Unfortunately, the discussions among Christian brothers have at times been unnecessarily heated. Each side accuses the other of being obstinate and thick-headed. It can be as threatening to challenge some full preterists as it is to challenge futurist orthodoxy. The tone of these discussions needs to change, especially on this topic, given its degree of difficulty. The wrangling over this and related issues is likely a factor holding back the preterist movement.
We can benefit from the example of the early church fathers, who seemed less likely to separate into a plethora of sects and bickering on non-essential issues. For example, Justin Martyr believed that many Bible prophecies would be literally fulfilled during the millennium. But he recognized the diversity of thought among his brothers. Notice the amicable spirit of how he expressed his own views:
“As I mentioned before, I and many others are of this opinion, and believe that such prophecies will take place in this manner. But on the other hand, I told you that many who belong to the pure and righteous faith and are true Christians—think otherwise.”
Let me just say at the outset that I am expressing my current views in this article. But I could be wrong. I reserve the right to change my mind. I have invited proponents of each view to give me their thinking on this matter, and have arrived at my own conclusions after studying writings from both camps. On a curious note, I have been personally accused by individuals from both camps of spending too much time studying the views of the other camp!
The CBV view was developed by Max R. King (born 1930), who applied resurrection principally, if not exclusively, as a corporate occurrence. In this view, resurrection was a metaphorical event (renewal, regeneration, restoration, rebirth) that had been prophesied to take place in the last days. Per King: “The primary application of the resurrection is applied to the death of Judaism, and to the rise of Christianity.” This CBV-only view as a systematic eschatology was unknown prior to King, even though apparently Robert Townley taught traces of it in an 1845 book. Perhaps surprisingly, King acknowledged that he drew from the views of liberal scholar John A. T. Robinson (1919-1983)—in Robinson’s book The Body. Robinson was a skeptic that evidently even doubted the physical bodily resurrection of Jesus. All modern CBV proponents draw from King.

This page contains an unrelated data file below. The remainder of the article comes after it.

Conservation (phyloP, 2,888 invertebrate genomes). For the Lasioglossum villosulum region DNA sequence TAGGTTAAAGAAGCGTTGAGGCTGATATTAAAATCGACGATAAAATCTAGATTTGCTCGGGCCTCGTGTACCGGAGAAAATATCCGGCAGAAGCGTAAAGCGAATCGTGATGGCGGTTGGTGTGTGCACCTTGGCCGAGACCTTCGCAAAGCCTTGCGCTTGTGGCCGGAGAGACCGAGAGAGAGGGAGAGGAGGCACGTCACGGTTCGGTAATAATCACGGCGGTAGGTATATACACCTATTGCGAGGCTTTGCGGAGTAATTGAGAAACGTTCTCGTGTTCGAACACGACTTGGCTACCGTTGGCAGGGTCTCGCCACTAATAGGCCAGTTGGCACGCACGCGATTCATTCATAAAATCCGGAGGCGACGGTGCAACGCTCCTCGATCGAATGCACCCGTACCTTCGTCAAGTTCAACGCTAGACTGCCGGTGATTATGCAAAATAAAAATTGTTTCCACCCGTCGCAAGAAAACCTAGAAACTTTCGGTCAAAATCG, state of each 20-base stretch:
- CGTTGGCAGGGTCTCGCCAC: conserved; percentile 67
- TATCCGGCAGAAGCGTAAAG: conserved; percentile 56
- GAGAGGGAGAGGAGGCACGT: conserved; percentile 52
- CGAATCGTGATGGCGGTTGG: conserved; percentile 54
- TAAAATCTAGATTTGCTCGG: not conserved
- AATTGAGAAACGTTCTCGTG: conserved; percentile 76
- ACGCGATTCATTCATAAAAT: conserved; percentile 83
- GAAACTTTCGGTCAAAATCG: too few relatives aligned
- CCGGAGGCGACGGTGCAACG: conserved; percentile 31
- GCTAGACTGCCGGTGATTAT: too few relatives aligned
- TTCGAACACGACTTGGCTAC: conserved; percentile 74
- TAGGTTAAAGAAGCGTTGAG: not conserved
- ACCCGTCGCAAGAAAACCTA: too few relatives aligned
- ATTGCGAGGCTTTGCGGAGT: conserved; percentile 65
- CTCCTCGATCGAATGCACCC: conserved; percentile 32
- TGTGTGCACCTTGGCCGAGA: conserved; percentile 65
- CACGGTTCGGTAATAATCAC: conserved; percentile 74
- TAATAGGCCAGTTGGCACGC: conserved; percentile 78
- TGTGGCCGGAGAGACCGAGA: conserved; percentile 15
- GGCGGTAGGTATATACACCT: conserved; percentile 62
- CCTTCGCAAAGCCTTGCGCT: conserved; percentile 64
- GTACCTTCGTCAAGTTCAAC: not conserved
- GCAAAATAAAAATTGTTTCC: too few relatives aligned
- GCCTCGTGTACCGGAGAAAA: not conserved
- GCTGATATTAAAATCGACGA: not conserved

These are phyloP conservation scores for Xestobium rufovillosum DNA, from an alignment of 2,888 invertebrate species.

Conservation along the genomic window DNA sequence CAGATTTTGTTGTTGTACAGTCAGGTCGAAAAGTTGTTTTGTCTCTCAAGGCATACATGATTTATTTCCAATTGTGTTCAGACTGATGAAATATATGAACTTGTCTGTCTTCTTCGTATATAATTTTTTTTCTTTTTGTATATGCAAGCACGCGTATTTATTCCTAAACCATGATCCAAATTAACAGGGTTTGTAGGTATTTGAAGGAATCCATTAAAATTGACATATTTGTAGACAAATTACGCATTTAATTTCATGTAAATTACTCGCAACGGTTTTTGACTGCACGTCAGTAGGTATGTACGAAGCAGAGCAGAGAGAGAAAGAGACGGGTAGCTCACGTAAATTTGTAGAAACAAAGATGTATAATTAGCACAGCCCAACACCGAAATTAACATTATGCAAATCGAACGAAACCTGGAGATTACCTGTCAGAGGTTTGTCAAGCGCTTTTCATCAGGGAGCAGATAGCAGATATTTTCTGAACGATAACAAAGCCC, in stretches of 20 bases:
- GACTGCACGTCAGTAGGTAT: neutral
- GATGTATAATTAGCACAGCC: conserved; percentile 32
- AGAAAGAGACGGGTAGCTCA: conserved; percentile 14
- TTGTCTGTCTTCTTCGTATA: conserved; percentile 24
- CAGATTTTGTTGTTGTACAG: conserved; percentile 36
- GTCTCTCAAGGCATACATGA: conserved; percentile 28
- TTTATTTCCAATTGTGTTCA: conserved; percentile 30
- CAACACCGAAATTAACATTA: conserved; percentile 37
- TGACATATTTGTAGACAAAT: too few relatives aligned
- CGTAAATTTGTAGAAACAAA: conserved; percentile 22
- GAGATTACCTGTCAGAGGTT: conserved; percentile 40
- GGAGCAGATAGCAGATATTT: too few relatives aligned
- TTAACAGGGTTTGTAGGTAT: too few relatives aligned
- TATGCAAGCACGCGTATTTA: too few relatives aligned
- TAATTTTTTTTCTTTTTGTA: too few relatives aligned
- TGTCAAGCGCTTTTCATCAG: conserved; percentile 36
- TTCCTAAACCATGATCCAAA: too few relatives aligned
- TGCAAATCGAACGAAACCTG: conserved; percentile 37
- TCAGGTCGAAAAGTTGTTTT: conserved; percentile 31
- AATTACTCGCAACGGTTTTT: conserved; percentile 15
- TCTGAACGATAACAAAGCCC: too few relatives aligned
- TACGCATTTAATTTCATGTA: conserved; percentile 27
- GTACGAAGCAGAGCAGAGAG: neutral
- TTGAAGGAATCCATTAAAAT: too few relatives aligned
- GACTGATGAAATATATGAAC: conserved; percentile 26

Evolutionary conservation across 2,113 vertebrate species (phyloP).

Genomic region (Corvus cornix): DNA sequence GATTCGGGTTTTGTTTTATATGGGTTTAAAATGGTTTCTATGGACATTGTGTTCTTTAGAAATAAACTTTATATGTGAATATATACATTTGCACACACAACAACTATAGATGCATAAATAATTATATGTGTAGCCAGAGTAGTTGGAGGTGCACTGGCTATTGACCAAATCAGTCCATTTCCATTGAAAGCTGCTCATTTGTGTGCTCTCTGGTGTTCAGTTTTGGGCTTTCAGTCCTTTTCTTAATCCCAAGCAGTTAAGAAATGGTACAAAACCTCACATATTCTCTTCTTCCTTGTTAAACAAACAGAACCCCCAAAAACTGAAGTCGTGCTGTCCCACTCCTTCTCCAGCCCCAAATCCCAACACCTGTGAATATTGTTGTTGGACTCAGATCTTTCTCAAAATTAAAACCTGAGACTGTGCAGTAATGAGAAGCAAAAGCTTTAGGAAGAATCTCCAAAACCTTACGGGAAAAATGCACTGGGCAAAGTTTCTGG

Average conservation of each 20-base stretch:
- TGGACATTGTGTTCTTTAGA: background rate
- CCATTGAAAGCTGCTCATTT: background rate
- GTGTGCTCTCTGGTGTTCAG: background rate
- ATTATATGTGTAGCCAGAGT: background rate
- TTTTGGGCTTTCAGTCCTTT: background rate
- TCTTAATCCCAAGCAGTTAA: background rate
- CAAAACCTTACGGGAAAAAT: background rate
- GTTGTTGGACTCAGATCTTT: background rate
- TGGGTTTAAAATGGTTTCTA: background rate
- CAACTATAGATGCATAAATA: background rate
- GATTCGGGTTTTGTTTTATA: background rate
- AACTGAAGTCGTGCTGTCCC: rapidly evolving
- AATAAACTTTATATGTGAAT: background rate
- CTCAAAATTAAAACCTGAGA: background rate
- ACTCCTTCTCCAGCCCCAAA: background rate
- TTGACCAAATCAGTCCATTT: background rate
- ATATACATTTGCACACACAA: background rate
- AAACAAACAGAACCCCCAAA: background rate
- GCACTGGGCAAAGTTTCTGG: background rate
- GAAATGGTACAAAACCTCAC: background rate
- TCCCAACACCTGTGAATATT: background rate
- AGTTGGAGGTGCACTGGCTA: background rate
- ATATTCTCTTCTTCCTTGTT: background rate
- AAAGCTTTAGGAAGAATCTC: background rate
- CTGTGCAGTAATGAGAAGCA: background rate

There is found in the Bible, certainly, a motif of corporate resurrection. Even IBV proponents acknowledge this. In CBV thought, what was being resurrected was the “house of Israel”—or, in New Covenant terms: the church body, i.e. the “body of Christ” (1 Corinthians 12:12-31; Ephesians 1:22-23; 5:23; Colossians 1:18). This view harkens back to such texts as the dry bones passage in Ezekiel 37 in which God resurrects his people (Ezekiel 37:11-14) into the new covenant (Ezekiel 37:26-28). Paul, in his writings on this topic, included the resurrection of Old Covenant Israel from the death of its broken fellowship with God. So resurrection refers, in part, to the hope of Israel (inclusive of all believers collectively) to life in Christ. That is, resurrection can be viewed as recovery of relational death between man and God that stood since the Garden of Eden.
A charge leveled against CBV advocates is that the afterlife existence of believers melds into some sort of a Borg-like corporate oneness without individual recognition. (It is unclear how this might be applied to the damned, though some preterists have adopted annihilationism which eliminates the problem of explaining a corporate body for those unfortunate people.)